Declaration of patient consent

The authors certify that they have obtained all appropriate patient consent forms. In the form the patient(s) has/have given his/her/their consent for his/her/their images and other clinical information to be reported in the journal. The patients understand that their names and initials will not be published and due efforts will be made to conceal their identity, but anonymity cannot be guaranteed.

Acknowledgment

The authors are thankful to Mr. S. Nandha Kumar (Certified Dental Technician) of the CADET, Chennai, India, for his technical expertise in the fabrication of the prosthesis.

Financial support and sponsorship

Nil.

Conflicts of interest

There are no conflicts of interest.



 
  References Top

1.
Sivaramakrishnan G, Sridharan K. Comparison of implant supported mandibular overdentures and conventional dentures on quality of life: A systematic review and meta-analysis of randomized controlled studies. Aust Dent J 2016;61:482-8.  Back to cited text no. 1
    
2.
Simon H, Yanase RT. Terminology for implant prostheses. Int J Oral Maxillofac Implants 2003;18:539-43.  Back to cited text no. 2
    
3.
Baba NZ, Koka S, Ma S. The benefits of implant overdentures. In: Goodacre CJ, Naylor WP. Implant Overdentures: From Diagnosis to Maintenance. Foundation for Oral Rehabilitation. Ver. 1.0. 2016 Available from: https://www.for.org/en/learn/elibrary/implant-overdentures. [Last accessed on 2019 Mar 25].   Back to cited text no. 3
    
4.
Farias Neto A, Pereira BM, Xitara RL, Germano AR, Ribeiro JA, Mestriner Junior W, et al. The influence of mandibular implant-retained overdentures in masticatory efficiency. Gerodontology 2012;29:e650-5.  Back to cited text no. 4
    
5.
Prasad DK, Prasad DA, Buch M. Selection of attachment systems in fabricating an implant supported overdenture. J Dent Implant 2014;4:176-81.  Back to cited text no. 5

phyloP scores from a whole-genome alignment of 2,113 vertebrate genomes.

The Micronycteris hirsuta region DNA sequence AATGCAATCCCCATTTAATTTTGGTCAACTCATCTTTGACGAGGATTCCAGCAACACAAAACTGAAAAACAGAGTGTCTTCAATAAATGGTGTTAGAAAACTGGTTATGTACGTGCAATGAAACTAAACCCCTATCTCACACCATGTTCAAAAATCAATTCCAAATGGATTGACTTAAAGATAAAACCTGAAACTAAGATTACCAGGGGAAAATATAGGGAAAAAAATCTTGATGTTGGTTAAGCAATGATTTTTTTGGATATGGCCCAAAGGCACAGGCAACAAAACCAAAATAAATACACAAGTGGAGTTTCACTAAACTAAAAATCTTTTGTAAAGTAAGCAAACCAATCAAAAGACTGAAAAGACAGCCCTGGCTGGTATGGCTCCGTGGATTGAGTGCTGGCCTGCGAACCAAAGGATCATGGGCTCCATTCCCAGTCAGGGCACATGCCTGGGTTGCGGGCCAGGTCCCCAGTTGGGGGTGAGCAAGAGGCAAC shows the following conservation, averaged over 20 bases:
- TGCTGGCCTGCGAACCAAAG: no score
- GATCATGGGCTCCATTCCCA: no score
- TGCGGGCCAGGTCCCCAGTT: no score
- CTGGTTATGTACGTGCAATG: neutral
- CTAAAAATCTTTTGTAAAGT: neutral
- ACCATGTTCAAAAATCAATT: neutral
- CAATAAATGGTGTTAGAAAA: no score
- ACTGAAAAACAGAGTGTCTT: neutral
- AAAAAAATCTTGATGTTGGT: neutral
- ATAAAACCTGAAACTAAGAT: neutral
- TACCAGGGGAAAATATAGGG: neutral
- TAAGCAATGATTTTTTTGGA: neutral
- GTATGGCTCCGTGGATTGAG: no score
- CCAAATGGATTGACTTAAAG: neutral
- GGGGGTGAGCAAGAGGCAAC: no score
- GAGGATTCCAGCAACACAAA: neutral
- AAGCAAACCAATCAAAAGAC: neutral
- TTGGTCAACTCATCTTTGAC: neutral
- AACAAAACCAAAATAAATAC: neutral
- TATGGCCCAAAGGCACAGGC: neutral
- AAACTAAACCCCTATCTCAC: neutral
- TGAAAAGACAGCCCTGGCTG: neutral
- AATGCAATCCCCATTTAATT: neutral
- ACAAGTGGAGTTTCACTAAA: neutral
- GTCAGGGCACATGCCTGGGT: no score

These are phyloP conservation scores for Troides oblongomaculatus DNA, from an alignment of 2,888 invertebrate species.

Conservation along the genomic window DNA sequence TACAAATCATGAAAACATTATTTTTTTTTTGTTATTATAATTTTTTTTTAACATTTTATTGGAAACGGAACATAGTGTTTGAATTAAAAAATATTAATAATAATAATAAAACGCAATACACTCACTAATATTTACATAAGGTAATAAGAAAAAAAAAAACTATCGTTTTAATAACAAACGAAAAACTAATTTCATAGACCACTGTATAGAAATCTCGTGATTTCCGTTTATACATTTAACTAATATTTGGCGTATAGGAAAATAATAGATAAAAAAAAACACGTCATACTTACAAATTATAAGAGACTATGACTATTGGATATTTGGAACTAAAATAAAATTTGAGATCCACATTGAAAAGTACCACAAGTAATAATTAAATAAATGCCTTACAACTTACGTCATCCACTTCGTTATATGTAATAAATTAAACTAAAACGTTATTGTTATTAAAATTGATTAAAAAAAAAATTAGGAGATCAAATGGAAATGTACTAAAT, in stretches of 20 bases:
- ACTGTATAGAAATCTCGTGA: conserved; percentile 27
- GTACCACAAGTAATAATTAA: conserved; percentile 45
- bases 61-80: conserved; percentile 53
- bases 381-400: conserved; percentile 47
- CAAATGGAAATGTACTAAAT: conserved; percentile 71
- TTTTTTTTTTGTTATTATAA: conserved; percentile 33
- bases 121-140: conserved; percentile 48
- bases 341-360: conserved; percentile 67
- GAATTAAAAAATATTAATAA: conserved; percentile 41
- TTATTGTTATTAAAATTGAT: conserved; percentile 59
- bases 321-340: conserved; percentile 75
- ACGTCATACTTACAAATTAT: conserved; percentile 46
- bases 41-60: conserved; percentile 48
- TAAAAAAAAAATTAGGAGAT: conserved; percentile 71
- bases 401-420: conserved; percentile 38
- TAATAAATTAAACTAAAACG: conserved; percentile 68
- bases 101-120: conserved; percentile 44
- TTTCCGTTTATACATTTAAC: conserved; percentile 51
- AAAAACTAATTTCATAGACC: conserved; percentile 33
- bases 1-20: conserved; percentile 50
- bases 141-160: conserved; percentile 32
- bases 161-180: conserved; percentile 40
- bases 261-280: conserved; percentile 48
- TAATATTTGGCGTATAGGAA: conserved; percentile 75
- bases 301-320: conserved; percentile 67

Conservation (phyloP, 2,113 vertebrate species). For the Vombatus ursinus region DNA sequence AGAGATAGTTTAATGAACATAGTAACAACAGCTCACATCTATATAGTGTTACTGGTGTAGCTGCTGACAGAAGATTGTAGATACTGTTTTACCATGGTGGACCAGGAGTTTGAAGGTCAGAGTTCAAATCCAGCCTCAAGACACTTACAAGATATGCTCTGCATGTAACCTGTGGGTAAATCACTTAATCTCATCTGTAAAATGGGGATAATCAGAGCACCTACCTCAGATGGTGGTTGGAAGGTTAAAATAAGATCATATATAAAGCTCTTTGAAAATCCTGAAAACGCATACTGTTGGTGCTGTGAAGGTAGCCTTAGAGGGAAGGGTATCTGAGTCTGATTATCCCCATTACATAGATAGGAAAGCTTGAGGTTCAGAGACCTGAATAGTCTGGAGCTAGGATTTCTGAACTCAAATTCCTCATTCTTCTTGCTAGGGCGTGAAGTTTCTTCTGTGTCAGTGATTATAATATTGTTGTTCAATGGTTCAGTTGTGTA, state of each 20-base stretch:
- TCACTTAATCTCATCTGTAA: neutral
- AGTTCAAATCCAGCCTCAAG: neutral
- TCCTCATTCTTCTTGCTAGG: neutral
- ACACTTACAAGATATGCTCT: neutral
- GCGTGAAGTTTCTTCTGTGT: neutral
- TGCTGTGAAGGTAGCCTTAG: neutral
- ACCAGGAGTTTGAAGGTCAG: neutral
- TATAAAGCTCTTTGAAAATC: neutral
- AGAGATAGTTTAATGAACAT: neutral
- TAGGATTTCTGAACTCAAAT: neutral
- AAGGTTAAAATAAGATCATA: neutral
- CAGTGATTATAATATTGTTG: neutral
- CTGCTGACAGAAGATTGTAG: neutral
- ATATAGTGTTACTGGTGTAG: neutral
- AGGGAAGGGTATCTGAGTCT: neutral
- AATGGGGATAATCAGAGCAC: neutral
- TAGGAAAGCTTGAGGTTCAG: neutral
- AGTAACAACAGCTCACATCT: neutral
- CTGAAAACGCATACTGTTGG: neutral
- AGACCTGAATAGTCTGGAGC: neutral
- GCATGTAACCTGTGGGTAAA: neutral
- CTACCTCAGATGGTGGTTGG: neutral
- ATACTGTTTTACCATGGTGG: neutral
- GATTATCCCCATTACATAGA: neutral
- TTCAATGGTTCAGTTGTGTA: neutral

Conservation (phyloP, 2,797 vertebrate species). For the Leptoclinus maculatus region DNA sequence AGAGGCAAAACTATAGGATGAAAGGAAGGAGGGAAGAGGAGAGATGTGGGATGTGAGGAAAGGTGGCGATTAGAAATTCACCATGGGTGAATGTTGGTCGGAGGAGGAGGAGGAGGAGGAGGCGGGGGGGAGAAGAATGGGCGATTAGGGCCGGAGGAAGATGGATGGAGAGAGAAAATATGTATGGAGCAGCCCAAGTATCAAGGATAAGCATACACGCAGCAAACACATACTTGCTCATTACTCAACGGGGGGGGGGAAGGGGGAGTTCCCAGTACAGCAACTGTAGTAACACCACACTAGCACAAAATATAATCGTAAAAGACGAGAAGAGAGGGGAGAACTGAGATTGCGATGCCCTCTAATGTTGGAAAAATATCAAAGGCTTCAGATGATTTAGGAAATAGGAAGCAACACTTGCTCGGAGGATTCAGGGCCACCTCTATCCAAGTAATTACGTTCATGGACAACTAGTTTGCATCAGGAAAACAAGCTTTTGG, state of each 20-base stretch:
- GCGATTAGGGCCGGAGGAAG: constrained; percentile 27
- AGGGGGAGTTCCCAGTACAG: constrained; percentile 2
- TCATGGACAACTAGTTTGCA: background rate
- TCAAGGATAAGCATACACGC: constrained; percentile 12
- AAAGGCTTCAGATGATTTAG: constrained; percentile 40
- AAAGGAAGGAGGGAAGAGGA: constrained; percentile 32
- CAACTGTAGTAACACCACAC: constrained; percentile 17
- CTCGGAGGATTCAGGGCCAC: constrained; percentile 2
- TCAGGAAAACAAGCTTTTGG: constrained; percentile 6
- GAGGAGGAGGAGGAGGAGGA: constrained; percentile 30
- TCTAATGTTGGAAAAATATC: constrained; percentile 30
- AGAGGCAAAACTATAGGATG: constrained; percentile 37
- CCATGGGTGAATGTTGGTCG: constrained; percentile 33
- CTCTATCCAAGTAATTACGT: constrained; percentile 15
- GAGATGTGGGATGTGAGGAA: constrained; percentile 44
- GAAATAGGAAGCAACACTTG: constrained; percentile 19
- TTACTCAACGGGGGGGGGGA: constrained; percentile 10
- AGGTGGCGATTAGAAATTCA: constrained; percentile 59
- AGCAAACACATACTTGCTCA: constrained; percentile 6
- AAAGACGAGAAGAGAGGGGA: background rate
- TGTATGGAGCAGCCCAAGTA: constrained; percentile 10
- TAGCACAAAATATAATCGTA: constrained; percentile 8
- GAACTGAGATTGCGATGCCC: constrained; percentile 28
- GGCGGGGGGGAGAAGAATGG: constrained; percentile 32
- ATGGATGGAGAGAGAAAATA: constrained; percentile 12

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6.
Banu RF, Veeravalli PT, Kumar VA. Comparative evaluation of changes in brain activity and cognitive function of edentulous patients, with dentures and two-implant supported mandibular overdenture-pilot study. Clin Implant Dent Relat Res 2016;18:580-7.  Back to cited text no. 6
    
7.
Sadowsky SJ. Mandibular implant-retained overdentures: A literature review. J Prosthet Dent 2001;86:468-73.  Back to cited text no. 7
    
8.
Burns DR. Mandibular implant overdenture treatment: Consensus and controversy. J Prosthodont 2000;9:37-46.  Back to cited text no. 8
    
9.
Shastry T, Anupama NM, Shetty S, Nalinakshamma M. Anin vitro comparative study to evaluate the retention of different attachment systems used in implant-retained overdentures. J Indian Prosthodont Soc 2016;16:159-66.  Back to cited text no. 9
[PUBMED]  [Full text]  
10.
Rhein83 USA Product Catalogue 2016-2017.  Back to cited text no. 10
    
11.
Bortolini S, Natali A, Franchi M. Equator profile universal abutments. In: S. Maria Maddalena, Rovigo (RO), Italy. OT Equator Biologic Abutment A New Concept of Fixed and Removable Implant Prosthodontics: https://www.rhein83.com/wpcontent/uploads/2019/02/eBook-OT-Equator-ENG.pdf. Ver. 2.0. 2014. p. e105-107.  Back to cited text no. 11
    
12.
Satti AA, Patel N, Peck MT. Comparison of Retentive Properties of Two Attachment Systems in Mandibular Over-Dentures – AnIn vitro study. A Thesis Submitted for the Fulfillment of the Requirements for the Degree of Master of Science (MSc) in the Department of Restorative Dentistry, Faculty of Dentistry and World Health Organization (WHO) Oral Health Collaborating Centre, University of Western Cape; November; 2013.  Back to cited text no. 12
    
13.
Tallarico M, Ortensi L, Martinolli M, Casucci A, Ferrari E, Malaguti G, et al. Multicenter retrospective analysis of implant overdentures delivered with different design and attachment systems: Results between one and 17 years of follow-up. Dent J (Basel) 2018;6. pii: E71.  Back to cited text no. 13
    


    Figures

  [Figure 1], [Figure 2], [Figure 3], [Figure 4], [Figure 5], [Figure 6], [Figure 7], [Figure 8], [Figure 9], [Figure 10], [Figure 11], [Figure 12]